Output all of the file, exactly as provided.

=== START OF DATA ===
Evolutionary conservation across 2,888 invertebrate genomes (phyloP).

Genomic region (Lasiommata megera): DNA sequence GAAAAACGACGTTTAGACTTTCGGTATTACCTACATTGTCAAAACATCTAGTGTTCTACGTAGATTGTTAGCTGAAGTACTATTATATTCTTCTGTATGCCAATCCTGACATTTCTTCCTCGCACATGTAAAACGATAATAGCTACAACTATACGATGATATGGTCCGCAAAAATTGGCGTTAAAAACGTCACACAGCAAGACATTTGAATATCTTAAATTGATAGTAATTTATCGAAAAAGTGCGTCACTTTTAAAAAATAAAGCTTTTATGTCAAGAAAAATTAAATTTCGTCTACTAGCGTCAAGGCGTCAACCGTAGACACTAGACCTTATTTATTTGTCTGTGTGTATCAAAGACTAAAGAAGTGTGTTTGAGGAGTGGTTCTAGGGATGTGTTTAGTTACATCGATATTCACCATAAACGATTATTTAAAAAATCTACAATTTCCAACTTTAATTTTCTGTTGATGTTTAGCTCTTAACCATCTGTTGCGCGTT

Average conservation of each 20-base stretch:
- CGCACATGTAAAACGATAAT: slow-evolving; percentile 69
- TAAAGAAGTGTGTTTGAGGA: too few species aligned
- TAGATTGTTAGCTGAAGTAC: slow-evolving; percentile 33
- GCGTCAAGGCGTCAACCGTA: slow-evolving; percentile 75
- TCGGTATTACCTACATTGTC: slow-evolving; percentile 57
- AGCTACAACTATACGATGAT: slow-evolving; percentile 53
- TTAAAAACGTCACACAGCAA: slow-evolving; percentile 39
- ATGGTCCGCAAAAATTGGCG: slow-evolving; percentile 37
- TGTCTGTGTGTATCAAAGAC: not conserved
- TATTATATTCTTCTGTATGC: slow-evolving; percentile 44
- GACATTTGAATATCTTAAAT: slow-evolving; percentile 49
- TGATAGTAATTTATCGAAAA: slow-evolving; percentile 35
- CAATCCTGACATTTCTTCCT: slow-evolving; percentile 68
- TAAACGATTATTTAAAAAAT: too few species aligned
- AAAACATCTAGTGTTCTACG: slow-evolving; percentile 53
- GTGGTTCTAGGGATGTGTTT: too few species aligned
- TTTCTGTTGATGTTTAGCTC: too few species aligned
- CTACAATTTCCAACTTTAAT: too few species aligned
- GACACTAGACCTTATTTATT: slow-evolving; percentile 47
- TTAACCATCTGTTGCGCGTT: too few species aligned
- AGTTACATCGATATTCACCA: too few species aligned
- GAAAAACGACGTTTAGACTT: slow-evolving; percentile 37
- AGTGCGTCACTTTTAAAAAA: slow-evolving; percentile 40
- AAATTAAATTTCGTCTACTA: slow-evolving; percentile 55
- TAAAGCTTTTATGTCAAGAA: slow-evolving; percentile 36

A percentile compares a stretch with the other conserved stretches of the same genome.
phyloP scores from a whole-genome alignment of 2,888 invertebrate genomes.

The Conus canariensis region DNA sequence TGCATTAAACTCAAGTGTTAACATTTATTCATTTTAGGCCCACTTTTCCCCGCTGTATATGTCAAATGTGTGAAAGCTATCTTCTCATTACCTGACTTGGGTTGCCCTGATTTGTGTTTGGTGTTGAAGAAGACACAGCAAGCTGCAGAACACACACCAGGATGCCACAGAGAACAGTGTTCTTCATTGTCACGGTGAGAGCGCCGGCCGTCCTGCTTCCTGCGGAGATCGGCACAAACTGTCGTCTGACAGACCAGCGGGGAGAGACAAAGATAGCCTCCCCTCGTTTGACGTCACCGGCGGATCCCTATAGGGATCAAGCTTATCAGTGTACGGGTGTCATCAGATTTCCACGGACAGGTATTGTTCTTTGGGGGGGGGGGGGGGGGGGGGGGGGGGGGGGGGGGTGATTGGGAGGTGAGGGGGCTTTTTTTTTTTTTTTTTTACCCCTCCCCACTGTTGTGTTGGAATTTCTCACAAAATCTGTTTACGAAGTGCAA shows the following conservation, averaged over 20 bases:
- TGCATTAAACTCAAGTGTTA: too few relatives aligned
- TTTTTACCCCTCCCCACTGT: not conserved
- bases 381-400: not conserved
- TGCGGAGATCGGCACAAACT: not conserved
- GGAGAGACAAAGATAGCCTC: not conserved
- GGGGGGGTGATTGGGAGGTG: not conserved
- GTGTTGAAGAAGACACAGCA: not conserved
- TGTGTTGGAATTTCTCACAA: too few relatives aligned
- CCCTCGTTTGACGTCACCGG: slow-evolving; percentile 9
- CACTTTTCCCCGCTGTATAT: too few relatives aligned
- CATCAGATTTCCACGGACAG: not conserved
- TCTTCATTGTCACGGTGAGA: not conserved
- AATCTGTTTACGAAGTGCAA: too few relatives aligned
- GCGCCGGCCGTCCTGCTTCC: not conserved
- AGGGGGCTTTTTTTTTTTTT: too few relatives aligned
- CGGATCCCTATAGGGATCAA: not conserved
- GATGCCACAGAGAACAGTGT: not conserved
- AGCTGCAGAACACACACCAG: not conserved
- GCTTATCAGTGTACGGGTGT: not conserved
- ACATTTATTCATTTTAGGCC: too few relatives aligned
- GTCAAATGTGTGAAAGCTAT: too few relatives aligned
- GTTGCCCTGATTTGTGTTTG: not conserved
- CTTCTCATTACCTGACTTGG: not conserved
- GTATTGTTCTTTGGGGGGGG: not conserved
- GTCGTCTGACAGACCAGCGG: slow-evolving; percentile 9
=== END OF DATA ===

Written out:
Evolutionary conservation across 2,888 invertebrate genomes (phyloP).

Genomic region (Lasiommata megera): DNA sequence GAAAAACGACGTTTAGACTTTCGGTATTACCTACATTGTCAAAACATCTAGTGTTCTACGTAGATTGTTAGCTGAAGTACTATTATATTCTTCTGTATGCCAATCCTGACATTTCTTCCTCGCACATGTAAAACGATAATAGCTACAACTATACGATGATATGGTCCGCAAAAATTGGCGTTAAAAACGTCACACAGCAAGACATTTGAATATCTTAAATTGATAGTAATTTATCGAAAAAGTGCGTCACTTTTAAAAAATAAAGCTTTTATGTCAAGAAAAATTAAATTTCGTCTACTAGCGTCAAGGCGTCAACCGTAGACACTAGACCTTATTTATTTGTCTGTGTGTATCAAAGACTAAAGAAGTGTGTTTGAGGAGTGGTTCTAGGGATGTGTTTAGTTACATCGATATTCACCATAAACGATTATTTAAAAAATCTACAATTTCCAACTTTAATTTTCTGTTGATGTTTAGCTCTTAACCATCTGTTGCGCGTT

Average conservation of each 20-base stretch:
- CGCACATGTAAAACGATAAT: slow-evolving; percentile 69
- TAAAGAAGTGTGTTTGAGGA: too few species aligned
- TAGATTGTTAGCTGAAGTAC: slow-evolving; percentile 33
- GCGTCAAGGCGTCAACCGTA: slow-evolving; percentile 75
- TCGGTATTACCTACATTGTC: slow-evolving; percentile 57
- AGCTACAACTATACGATGAT: slow-evolving; percentile 53
- TTAAAAACGTCACACAGCAA: slow-evolving; percentile 39
- ATGGTCCGCAAAAATTGGCG: slow-evolving; percentile 37
- TGTCTGTGTGTATCAAAGAC: not conserved
- TATTATATTCTTCTGTATGC: slow-evolving; percentile 44
- GACATTTGAATATCTTAAAT: slow-evolving; percentile 49
- TGATAGTAATTTATCGAAAA: slow-evolving; percentile 35
- CAATCCTGACATTTCTTCCT: slow-evolving; percentile 68
- TAAACGATTATTTAAAAAAT: too few species aligned
- AAAACATCTAGTGTTCTACG: slow-evolving; percentile 53
- GTGGTTCTAGGGATGTGTTT: too few species aligned
- TTTCTGTTGATGTTTAGCTC: too few species aligned
- CTACAATTTCCAACTTTAAT: too few species aligned
- GACACTAGACCTTATTTATT: slow-evolving; percentile 47
- TTAACCATCTGTTGCGCGTT: too few species aligned
- AGTTACATCGATATTCACCA: too few species aligned
- GAAAAACGACGTTTAGACTT: slow-evolving; percentile 37
- AGTGCGTCACTTTTAAAAAA: slow-evolving; percentile 40
- AAATTAAATTTCGTCTACTA: slow-evolving; percentile 55
- TAAAGCTTTTATGTCAAGAA: slow-evolving; percentile 36

A percentile compares a stretch with the other conserved stretches of the same genome.
phyloP scores from a whole-genome alignment of 2,888 invertebrate genomes.

The Conus canariensis region DNA sequence TGCATTAAACTCAAGTGTTAACATTTATTCATTTTAGGCCCACTTTTCCCCGCTGTATATGTCAAATGTGTGAAAGCTATCTTCTCATTACCTGACTTGGGTTGCCCTGATTTGTGTTTGGTGTTGAAGAAGACACAGCAAGCTGCAGAACACACACCAGGATGCCACAGAGAACAGTGTTCTTCATTGTCACGGTGAGAGCGCCGGCCGTCCTGCTTCCTGCGGAGATCGGCACAAACTGTCGTCTGACAGACCAGCGGGGAGAGACAAAGATAGCCTCCCCTCGTTTGACGTCACCGGCGGATCCCTATAGGGATCAAGCTTATCAGTGTACGGGTGTCATCAGATTTCCACGGACAGGTATTGTTCTTTGGGGGGGGGGGGGGGGGGGGGGGGGGGGGGGGGGGTGATTGGGAGGTGAGGGGGCTTTTTTTTTTTTTTTTTTACCCCTCCCCACTGTTGTGTTGGAATTTCTCACAAAATCTGTTTACGAAGTGCAA shows the following conservation, averaged over 20 bases:
- TGCATTAAACTCAAGTGTTA: too few relatives aligned
- TTTTTACCCCTCCCCACTGT: not conserved
- bases 381-400: not conserved
- TGCGGAGATCGGCACAAACT: not conserved
- GGAGAGACAAAGATAGCCTC: not conserved
- GGGGGGGTGATTGGGAGGTG: not conserved
- GTGTTGAAGAAGACACAGCA: not conserved
- TGTGTTGGAATTTCTCACAA: too few relatives aligned
- CCCTCGTTTGACGTCACCGG: slow-evolving; percentile 9
- CACTTTTCCCCGCTGTATAT: too few relatives aligned
- CATCAGATTTCCACGGACAG: not conserved
- TCTTCATTGTCACGGTGAGA: not conserved
- AATCTGTTTACGAAGTGCAA: too few relatives aligned
- GCGCCGGCCGTCCTGCTTCC: not conserved
- AGGGGGCTTTTTTTTTTTTT: too few relatives aligned
- CGGATCCCTATAGGGATCAA: not conserved
- GATGCCACAGAGAACAGTGT: not conserved
- AGCTGCAGAACACACACCAG: not conserved
- GCTTATCAGTGTACGGGTGT: not conserved
- ACATTTATTCATTTTAGGCC: too few relatives aligned
- GTCAAATGTGTGAAAGCTAT: too few relatives aligned
- GTTGCCCTGATTTGTGTTTG: not conserved
- CTTCTCATTACCTGACTTGG: not conserved
- GTATTGTTCTTTGGGGGGGG: not conserved
- GTCGTCTGACAGACCAGCGG: slow-evolving; percentile 9